A goldwork collar of a traditional Sámi woman's gákti i.e. a national garment (folk costume) from Scandinavia. This gákti has a metal embroidery collar with pewter or silver thread and traditional Sámi silver jewellery buckles.
A pattern of a metal embroidered collar for a traditional male Sámi gákti from Åsele, Västerbotten, Sweden. The metal thread most commonly used for the embroidery is Pewter.
Two Finns dressed up in fake gákti outside of Rovaniemi, Finland. Though at first glance authentic, the patterns on these gáktis are not traditional anywhere in Sapmi

Gákti is the Northern Sámi word for a piece of traditional clothing worn by the Sámi in northern areas of Norway, Sweden, Finland and the Kola Peninsula in Russia. The gákti is worn both in ceremonial contexts and while working, particularly when herding reindeer. The traditional Sami costume is characterized by a dominant color adorned with contrast colored bands, plaits, pewter embroidery, tin art, and often a high collar. In the Norwegian language it is called 'kofte'.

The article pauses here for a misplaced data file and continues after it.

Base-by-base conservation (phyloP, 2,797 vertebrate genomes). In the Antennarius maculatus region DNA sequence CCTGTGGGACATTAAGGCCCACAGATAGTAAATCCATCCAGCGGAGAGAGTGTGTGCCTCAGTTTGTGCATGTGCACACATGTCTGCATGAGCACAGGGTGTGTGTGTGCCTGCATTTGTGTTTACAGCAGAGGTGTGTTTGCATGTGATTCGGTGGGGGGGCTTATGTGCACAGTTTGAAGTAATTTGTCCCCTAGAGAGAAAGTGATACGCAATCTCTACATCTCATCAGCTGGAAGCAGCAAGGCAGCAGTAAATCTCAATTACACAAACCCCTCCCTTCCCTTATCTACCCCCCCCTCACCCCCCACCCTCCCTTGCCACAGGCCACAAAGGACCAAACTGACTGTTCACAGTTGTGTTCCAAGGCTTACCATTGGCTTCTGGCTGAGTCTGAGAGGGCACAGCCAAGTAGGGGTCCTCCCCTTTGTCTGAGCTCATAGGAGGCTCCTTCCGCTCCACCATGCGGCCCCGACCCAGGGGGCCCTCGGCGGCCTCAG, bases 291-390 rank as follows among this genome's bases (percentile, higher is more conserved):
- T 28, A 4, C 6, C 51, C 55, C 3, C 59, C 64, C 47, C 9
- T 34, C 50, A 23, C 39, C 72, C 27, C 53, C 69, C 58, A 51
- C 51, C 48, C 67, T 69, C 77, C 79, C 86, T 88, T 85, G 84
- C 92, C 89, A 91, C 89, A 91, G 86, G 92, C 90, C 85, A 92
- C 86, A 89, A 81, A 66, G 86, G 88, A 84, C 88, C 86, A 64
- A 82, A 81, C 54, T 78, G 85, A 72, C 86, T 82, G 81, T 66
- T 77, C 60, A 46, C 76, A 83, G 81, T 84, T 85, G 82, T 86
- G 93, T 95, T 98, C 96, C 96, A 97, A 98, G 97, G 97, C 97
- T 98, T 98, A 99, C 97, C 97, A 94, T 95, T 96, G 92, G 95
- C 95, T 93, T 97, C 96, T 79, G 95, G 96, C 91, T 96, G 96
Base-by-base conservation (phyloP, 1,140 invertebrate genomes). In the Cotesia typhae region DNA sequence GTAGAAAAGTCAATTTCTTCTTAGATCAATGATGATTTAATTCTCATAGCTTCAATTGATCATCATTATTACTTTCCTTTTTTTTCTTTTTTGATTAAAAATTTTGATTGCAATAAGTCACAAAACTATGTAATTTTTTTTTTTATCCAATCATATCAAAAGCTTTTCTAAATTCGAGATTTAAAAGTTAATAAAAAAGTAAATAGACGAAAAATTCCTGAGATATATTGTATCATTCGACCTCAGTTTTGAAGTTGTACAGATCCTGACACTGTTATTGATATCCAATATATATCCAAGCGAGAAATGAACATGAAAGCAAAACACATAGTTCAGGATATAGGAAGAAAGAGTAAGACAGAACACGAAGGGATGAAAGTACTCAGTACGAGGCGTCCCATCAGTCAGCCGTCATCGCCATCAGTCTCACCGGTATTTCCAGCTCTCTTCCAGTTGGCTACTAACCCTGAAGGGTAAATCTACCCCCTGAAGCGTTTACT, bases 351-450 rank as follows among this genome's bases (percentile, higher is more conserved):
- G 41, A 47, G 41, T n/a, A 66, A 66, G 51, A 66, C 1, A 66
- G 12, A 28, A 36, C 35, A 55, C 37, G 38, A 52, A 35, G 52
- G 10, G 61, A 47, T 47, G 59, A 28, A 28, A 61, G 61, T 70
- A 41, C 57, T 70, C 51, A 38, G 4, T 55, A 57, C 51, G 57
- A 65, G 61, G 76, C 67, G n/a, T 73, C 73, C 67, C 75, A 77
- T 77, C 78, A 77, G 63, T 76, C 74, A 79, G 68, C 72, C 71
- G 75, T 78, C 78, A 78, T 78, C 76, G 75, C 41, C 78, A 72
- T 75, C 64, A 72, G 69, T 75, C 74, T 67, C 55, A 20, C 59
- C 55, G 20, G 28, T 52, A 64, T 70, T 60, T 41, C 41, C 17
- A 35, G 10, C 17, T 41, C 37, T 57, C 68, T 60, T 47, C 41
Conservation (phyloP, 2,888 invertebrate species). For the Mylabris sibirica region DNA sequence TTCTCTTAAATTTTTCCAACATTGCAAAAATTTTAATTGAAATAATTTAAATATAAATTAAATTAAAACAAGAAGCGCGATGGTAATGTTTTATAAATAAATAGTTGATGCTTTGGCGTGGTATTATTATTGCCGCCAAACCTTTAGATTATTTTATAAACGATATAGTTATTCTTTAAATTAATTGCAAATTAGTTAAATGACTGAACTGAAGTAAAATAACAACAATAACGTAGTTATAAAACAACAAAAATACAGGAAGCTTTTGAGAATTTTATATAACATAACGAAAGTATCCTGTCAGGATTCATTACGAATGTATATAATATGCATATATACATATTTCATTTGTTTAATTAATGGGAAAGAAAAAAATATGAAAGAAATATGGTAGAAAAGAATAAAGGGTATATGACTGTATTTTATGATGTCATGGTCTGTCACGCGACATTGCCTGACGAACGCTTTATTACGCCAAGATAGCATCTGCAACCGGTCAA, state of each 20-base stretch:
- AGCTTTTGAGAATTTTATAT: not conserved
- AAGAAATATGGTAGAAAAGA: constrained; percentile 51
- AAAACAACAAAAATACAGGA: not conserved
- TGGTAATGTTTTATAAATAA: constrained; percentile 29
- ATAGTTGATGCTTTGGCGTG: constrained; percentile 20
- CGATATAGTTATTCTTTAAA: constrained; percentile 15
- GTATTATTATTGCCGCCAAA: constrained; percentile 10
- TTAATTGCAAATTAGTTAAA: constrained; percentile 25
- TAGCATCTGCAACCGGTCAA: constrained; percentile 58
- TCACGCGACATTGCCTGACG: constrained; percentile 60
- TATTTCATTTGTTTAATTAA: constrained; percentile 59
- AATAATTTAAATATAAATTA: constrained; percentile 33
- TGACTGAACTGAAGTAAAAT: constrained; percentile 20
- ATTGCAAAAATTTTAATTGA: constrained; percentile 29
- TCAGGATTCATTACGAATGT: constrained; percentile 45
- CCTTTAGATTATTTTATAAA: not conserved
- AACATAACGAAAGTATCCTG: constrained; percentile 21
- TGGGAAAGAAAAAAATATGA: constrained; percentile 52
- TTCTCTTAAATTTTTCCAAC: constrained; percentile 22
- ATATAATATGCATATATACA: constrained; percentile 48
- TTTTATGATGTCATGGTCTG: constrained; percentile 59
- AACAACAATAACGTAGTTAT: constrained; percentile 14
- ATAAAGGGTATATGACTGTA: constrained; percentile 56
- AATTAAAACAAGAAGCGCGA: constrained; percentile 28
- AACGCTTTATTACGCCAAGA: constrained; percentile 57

The colors, patterns and the jewelry of the clothing can signify if a person is single or married and where the person is from. There are different gákti for women and men; men's gákti have a shorter "skirt" than women's. Traditionally the gákti was made from reindeer leather, but now it's more common to use wool, cotton or silk. The gákti can be used with a belt (pleated, quilted or with silver buttons), silver jewellery, traditional leather footwear and a silk scarf. It is also a tradition that if your buttons on the belt are square, it shows that you are married. If they are round, you are single/not married yet. If a married couple divorce, and the ex-husband continue to use the Sami costume made by his ex-wife, he signals that he still wants her.

Fake gákti

The Finnish tourist industry is notorious for displaying fake "sami culture" for tourists. Ethnically Finnish actors dress up in fake "gáktis" and perform fake "traditional rituals". This activity has been met with fierce protests[1] from ethnic Sámi since it creates a false image of Sámi culture, diverts tourist industry money from ethnic Sámi to ethnic Finns (thereby exploiting the Sámi presence in Lappland without giving anything back to the Sámi) and is dishonest towards tourists.

See also


  1. "SÁPMI: No Fake Samis, Stop the Misuse of Our Culture". Galdu.org. 2008-10-31. Archived from the original on 2012-02-17. Retrieved 2012-10-13.

Media related to Sami clothing at Wikimedia Commons

This article is issued from Wikipedia - version of the 11/10/2016. The text is available under the Creative Commons Attribution/Share Alike but additional terms may apply for the media files.